This is a life-ring or throw ring. It (or something similar) is required equipment (by law) on any boat large enough to have an engine. Large boats are also required to carry other safety equipment, including life vests for every passenger. Smart boaters not uncommonly keep one of these flotation devices with a long line attached aboard, as it is the safest way to rescue someone in unknown waters.
This is the year of the serial drownings. First, there was the tragic case of the 6 kids in Louisiana – now 4 grown men drown, leaving their children stranded on a boat, reportedly while trying to save each other…
This time, 3 of the men were able to swim, but only 1 had the sense to grab a life jacket…
But not enough sense to put it on, or to grab a line before going over – or even to toss the required flotation device on that class of boat (32′).
Why grab a line before going overboard? Most experienced boaters can tell you about unseen currents and the effect of wind. If the boat is not anchored – Dive in, come up immediately – and you can surface 50 or 100 feet or more from the boat. Even in a lake. Swimming to a boat being pushed by the wind, or against a current can be impossible.
Five children — all under the age of nine — also were on the boat.
Sonar to be used in search for 4 presumed drowned in Idaho reservoir
Boats with side-scanning sonar will be used in the search for four men believed to have drowned in a southeastern Idaho reservoir, a sheriff said Monday.
Power County, Idaho, Sheriff Jim Jeffries said he hopes to have the boats in the American Falls Reservoir early Monday afternoon. The boats include one from Elmore County in western Idaho and a Parks and Recreation Department boat from the state capital, Boise. In addition, Jeffries said he has sent a deputy to Salt Lake City, Utah, to purchase a third such boat.
The search began Sunday for the four boaters after authorities received a 911 call from a child on their boat, Jeffries said. The four men were “horsing around,” he said. One man was standing up in the front of the boat and another man pushed him into the water as a joke, not realizing he could not swim, he said.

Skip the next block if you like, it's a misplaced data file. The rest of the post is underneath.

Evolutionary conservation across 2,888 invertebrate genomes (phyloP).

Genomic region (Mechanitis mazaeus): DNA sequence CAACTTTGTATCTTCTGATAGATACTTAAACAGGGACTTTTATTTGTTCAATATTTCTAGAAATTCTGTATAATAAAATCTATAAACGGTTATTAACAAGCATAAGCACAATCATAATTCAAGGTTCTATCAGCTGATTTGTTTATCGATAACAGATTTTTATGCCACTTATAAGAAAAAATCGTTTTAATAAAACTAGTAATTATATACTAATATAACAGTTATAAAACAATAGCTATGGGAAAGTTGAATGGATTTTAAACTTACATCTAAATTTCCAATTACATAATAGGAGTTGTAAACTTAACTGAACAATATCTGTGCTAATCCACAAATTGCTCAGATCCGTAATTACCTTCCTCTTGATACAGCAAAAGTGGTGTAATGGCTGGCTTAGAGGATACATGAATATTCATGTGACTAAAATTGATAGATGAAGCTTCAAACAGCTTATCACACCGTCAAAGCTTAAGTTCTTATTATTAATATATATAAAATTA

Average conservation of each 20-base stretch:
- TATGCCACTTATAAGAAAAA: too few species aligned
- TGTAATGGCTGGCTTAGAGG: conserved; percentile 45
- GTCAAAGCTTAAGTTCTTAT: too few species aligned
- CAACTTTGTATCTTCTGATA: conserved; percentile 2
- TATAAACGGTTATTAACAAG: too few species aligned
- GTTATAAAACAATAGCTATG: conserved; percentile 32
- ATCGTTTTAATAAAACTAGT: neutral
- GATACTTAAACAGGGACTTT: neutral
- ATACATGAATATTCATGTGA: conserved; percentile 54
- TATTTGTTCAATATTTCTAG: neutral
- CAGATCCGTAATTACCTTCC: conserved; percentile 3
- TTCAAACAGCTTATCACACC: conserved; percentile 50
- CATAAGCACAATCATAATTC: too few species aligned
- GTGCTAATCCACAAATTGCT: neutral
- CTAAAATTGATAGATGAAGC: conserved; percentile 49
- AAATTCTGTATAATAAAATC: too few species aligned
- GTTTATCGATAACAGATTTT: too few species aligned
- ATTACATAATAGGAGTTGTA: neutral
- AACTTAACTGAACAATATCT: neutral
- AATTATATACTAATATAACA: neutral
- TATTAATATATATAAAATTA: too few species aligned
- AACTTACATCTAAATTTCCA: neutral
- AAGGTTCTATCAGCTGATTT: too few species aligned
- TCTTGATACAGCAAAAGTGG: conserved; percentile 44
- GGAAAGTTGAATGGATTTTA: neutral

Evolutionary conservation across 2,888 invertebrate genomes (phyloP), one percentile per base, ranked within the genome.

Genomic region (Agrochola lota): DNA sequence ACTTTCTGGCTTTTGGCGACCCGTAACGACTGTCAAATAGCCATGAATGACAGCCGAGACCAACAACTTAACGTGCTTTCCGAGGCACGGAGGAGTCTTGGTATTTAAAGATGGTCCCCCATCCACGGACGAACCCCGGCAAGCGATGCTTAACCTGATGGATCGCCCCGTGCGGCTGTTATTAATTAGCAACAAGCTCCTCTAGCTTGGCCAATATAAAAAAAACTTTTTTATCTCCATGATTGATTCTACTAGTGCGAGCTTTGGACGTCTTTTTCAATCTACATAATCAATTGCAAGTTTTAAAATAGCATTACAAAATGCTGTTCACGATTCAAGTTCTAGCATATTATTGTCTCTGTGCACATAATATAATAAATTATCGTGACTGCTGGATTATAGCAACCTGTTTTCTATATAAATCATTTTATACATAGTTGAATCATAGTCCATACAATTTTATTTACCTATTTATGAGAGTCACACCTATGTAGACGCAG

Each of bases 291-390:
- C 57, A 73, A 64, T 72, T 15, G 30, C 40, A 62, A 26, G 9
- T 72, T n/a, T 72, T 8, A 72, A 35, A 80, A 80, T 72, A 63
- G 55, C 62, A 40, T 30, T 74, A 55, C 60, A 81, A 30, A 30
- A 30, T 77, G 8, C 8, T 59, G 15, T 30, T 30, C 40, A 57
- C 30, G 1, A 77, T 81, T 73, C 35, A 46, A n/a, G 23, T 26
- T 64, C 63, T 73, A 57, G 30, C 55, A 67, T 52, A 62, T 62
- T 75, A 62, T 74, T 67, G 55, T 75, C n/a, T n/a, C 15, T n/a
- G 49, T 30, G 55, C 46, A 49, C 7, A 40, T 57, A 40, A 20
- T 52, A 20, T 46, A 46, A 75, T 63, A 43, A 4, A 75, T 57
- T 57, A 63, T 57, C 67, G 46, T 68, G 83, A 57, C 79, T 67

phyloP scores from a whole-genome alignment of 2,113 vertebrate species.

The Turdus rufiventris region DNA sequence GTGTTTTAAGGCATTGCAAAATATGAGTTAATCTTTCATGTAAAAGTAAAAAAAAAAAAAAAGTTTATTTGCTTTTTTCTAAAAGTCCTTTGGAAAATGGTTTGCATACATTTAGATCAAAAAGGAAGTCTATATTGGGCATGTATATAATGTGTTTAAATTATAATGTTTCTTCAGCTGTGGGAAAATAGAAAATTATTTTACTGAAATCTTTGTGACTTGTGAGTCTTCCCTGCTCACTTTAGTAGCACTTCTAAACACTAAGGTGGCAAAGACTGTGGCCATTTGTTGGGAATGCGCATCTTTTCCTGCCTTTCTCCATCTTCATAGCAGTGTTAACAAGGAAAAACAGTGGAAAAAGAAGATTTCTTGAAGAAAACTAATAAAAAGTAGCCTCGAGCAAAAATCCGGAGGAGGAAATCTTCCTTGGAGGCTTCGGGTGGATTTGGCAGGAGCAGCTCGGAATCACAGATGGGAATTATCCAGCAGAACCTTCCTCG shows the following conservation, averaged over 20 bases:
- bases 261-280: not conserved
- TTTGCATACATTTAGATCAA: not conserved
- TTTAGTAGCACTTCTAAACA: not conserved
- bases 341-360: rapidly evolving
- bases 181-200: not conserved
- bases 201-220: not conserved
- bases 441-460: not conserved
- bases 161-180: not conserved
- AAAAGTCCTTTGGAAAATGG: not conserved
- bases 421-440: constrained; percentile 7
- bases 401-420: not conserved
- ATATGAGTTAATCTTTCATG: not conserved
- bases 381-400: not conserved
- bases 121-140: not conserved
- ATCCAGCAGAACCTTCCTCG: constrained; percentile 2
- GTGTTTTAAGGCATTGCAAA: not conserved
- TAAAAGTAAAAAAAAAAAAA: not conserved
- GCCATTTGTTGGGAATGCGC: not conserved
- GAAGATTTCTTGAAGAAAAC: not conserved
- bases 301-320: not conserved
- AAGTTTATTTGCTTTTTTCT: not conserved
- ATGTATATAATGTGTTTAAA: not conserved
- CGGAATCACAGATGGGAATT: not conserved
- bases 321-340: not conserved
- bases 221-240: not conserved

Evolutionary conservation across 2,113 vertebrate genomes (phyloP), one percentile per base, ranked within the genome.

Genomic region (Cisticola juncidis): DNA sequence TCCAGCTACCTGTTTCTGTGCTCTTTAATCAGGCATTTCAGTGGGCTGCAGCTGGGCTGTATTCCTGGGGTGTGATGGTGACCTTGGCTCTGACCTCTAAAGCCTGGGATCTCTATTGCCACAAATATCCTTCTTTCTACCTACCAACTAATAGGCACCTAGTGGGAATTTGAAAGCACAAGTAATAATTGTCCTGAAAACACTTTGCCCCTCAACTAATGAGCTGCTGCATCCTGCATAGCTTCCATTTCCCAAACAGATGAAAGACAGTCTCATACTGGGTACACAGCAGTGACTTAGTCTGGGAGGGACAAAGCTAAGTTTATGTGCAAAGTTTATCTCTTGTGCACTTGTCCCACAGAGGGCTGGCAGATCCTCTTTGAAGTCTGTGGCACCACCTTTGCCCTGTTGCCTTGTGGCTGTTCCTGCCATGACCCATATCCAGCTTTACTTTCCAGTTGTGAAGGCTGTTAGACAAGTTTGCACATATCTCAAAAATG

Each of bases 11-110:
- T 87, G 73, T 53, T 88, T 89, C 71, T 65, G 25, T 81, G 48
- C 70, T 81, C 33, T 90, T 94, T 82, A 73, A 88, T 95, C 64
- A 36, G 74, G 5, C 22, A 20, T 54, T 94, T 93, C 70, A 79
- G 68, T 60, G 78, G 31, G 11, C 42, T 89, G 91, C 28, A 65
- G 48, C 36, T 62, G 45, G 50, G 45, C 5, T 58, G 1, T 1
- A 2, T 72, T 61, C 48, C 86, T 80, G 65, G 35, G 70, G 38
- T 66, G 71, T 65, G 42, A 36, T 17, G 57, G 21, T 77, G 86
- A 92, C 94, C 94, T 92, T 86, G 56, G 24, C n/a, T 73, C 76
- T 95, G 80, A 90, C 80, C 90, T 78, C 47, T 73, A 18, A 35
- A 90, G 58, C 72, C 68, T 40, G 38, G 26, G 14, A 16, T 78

The man was “immediately in distress,” Jeffries said, and the other men, one at a time, went into the 45-foot-deep water to try to help. The fourth man in the water grabbed a life jacket, but did not put it on, he said.
There were five children on the boat, ranging in age from 9 to 2, Jeffries said. One of the children grabbed a cell phone on the boat and called 911. The sheriff said he thought it was the 9-year-old but wasn’t sure. Marine patrol deputies responded and took the children to safety, he said.
Authorities have a GPS coordinate on the boat from the county’s E-911 mapping system, he said, and divers have set up a buoy line in the search. But “the diving is very difficult,” he said. “… Visibility is poor. You can only see about to the end of your arm.” In addition, the lines keep getting snagged on the reservoir’s bottom, he said.
The men’s names were not released because the families have not authorized the sheriff’s office to do so, Jeffries said. “It’s a little bit subjective of me to say, but I think if they release the names, it’s like they’ve given up all hope.”
He said the families were still attempting to get in touch with relatives and are “having a very difficult time processing all of this. They’re in an extreme state of grief.” Authorities are respecting their privacy, he said, and have set up a place for them on a hill overlooking the reservoir. Jeffries said a lieutenant was assigned to stay with the relatives.
The reservoir is about 180 miles east-southeast of Boise.
Filed under: Nawwwwww! | Tagged: boat safety, drowning, idaho, water safety | Leave a Comment »